Personal Wealth Management / Market Analysis

Into Perspective: Soft August Flash PMIs

Even if the latest surveys are right, a shaky economy has little surprise power.

Is the soft landing about to get bumpy? For the past several weeks, economic expectations have inched higher—most notably in the US—as people started fathoming that inflation has eased without central banks inducing recessions. Economists started erasing recession forecasts instead of delaying them. But it seems all it took to reverse the cheer was a bad August for stocks, coupled with some not-so-great Purchasing Managers’ Indexes (PMIs). With these surveys putting Europe in contraction, the US close to flat and only Japan in firm expansion, people once again are arguing recession is a foregone conclusion. We think that is a bit hasty, but sentiment still seems dreary enough toward the weakest spots (Europe and the UK) that an actual downturn should have limited surprise power.

August’s flash (preliminary) PMIs weren’t great by any stretch. Yet this isn’t unprecedented. As Exhibit 1 shows, composite readings (which combine services and manufacturing output) spent much of 2022’s second half (and in some cases beyond) under 50, suggesting more firms contracted than grew. Outside Germany, however, this didn’t translate to a recession. GDP wobbled a tad in Japan, the eurozone and some member states, but it kept growing in the US and to a lesser extent the UK. Therefore, we think it is premature to declare recession is a sure thing now. It may be. It may not be.

Exhibit 1: A Composite PMI Double Dip

 

Source: FactSet and S&P Global, as of 8/23/2023.

The points in favor of a recession are probably obvious: Those sub-50 readings mean a majority of businesses are reporting a contraction. But there are also counterpoints. For one, PMIs measure growth’s breadth but not its magnitude. So if the minority of firms that reported growth notched a big enough expansion to outweigh the contracting majority, then output could still grow. As noted earlier this week, this is the current trend in US manufacturing, and a similar trend is underway in the UK. In both places, manufacturing output has defied contracting manufacturing PMIs for months. Eurozone output is choppier, but it hasn’t been uniformly in the red since PMIs first notched contraction last summer.

Two, the composite readings could be overweighting manufacturing. Exhibits 2 and 3 break manufacturing and services out separately. As Exhibit 2 shows, with a couple of exceptions, manufacturing has been in the red for a year. This isn’t good, but manufacturing is a small piece of developed-world economies. Even in Germany, widely considered an industrial powerhouse, manufacturing is just 18% of GDP.[i] Services generates the lion’s share of output, and it isn’t contracting across the board. The US and Japan’s services sectors remain above 50—signaling expansion—while Germany, the UK and the eurozone only just slipped below. Only French services have contracted for more than a month.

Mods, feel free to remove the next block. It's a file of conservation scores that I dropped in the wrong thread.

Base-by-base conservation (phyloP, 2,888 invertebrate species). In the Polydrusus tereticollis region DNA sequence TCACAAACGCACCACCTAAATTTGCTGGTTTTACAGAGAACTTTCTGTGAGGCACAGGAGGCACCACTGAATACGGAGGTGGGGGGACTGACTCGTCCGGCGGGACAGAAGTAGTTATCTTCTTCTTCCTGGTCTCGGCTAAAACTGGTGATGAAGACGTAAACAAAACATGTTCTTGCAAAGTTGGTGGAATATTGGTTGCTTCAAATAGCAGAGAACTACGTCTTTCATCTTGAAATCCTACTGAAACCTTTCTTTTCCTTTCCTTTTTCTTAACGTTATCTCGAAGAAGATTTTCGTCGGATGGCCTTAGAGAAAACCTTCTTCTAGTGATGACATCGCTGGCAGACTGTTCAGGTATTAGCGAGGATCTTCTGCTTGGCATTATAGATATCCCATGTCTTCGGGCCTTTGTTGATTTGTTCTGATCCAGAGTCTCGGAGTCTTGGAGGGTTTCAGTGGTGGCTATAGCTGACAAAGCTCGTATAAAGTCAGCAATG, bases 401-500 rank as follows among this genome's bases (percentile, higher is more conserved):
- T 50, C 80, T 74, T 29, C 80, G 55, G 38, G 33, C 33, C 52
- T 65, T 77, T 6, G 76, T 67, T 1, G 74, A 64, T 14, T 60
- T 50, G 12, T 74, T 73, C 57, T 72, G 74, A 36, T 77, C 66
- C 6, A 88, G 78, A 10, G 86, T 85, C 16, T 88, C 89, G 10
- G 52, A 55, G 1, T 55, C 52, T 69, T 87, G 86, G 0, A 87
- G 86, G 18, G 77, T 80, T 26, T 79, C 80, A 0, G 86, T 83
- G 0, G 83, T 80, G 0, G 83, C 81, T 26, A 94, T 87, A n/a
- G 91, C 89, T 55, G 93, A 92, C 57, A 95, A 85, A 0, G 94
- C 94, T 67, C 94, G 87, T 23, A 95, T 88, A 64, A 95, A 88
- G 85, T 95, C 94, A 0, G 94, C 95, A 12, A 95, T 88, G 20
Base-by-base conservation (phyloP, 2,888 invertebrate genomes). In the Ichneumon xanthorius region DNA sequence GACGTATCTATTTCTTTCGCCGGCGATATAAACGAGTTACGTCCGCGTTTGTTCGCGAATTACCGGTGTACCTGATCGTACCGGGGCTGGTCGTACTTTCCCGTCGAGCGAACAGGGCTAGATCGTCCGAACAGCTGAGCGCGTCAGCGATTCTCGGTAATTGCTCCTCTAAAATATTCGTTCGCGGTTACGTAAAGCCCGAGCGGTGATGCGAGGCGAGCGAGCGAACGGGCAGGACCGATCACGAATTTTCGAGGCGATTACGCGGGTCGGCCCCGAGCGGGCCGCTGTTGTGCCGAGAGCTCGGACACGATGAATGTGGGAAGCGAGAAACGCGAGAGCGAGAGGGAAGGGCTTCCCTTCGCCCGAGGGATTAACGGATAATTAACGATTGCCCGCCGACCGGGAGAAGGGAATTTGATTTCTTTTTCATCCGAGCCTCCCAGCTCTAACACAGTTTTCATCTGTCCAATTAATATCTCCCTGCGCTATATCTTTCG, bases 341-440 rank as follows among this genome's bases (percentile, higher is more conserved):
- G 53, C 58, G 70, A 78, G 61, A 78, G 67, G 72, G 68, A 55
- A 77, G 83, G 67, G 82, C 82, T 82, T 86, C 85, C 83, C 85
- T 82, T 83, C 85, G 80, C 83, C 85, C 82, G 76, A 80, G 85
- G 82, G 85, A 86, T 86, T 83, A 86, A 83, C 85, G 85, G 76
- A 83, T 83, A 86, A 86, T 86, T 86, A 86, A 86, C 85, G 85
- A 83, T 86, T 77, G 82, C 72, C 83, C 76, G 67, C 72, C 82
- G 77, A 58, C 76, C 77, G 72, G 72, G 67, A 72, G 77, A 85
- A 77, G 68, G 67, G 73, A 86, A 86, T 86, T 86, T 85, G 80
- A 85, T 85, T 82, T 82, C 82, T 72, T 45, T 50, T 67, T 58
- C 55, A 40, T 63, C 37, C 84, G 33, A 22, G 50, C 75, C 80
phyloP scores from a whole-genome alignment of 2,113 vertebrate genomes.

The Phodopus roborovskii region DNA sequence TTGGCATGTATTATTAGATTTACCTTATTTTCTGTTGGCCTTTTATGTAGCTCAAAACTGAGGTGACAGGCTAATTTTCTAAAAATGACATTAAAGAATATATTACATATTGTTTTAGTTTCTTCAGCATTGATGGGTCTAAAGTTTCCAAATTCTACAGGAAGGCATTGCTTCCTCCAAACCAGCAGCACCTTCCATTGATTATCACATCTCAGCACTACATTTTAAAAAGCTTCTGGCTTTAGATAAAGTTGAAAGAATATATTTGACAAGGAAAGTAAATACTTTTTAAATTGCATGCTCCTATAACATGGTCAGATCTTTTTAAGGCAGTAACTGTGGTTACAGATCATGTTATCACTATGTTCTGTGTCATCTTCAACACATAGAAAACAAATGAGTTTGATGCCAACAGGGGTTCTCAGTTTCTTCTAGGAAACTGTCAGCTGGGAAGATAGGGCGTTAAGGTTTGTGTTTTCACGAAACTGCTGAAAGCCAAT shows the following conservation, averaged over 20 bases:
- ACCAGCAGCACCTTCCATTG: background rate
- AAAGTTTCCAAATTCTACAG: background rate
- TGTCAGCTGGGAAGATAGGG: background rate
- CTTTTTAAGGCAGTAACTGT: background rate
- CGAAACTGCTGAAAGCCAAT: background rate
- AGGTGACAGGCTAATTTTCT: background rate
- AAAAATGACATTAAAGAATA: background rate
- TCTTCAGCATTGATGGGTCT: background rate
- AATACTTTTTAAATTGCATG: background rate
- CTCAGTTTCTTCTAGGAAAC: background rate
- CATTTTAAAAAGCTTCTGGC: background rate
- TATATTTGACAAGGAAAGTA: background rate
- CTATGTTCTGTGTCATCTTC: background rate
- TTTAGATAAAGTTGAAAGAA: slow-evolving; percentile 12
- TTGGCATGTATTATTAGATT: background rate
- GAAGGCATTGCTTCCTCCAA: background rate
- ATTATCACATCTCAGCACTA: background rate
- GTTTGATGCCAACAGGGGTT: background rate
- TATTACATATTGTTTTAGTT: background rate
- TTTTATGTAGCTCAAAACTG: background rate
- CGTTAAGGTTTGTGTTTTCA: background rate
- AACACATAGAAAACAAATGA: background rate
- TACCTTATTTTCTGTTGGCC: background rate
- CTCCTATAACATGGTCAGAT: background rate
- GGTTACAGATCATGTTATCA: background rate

Exhibit 2: Manufacturing PMIs

 

Source: FactSet and S&P Global, as of 8/23/2023.

Exhibit 3: Services PMIs

 

Source: FactSet and S&P Global, as of 8/23/2023.

If services’ multi-month contraction last year didn’t correspond with recessions outside Germany, we think it seems quite bizarre to equate August’s falling PMIs with broad economic trouble now. Blips have happened before, and this could be another. And if not? We daresay economic fears have lingered long enough to keep surprise power at a minimum. Yes, we had an awful lot of soft landing chatter in the US, but nascent cheer here was an outlier. In the UK, economists remained preoccupied with rising living costs, BoE rate hikes and a perceived lack of meaningful domestic growth drivers. Eurozone concerns are similar, with an added dose of renewed energy jitters. No one did a victory lap when Germany’s contraction paused and eurozone growth resumed in Q2. The reaction there was classic early bull market: Just wait, the real trouble lies ahead. To us, it suggests a continued downturn would mostly just meet dreary expectations, while eking out growth would probably be a positive surprise.

None of this precludes further stock market volatility, which we know is an unpleasant prospect with global stocks down about -5% from their year-to-date high before Wednesday’s rally. Pullbacks and even full-fledged corrections (sharp, sentiment-fueled drops of about -10% to -20%) have happened in bull markets’ first years before. Sometimes weak economic data spur that reaction. Sometimes not. Regardless of the cause, enduring short-term wobbles is part of the price we all pay to achieve stocks’ long-term returns. These wobbles also begin and end when people least expect it, making gritting your teeth and toughing it out the only realistic option, in our view.


[i] Source: World Bank, as of 8/23/2023.


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*The content contained in this article represents only the opinions and viewpoints of the Fisher Investments editorial staff.

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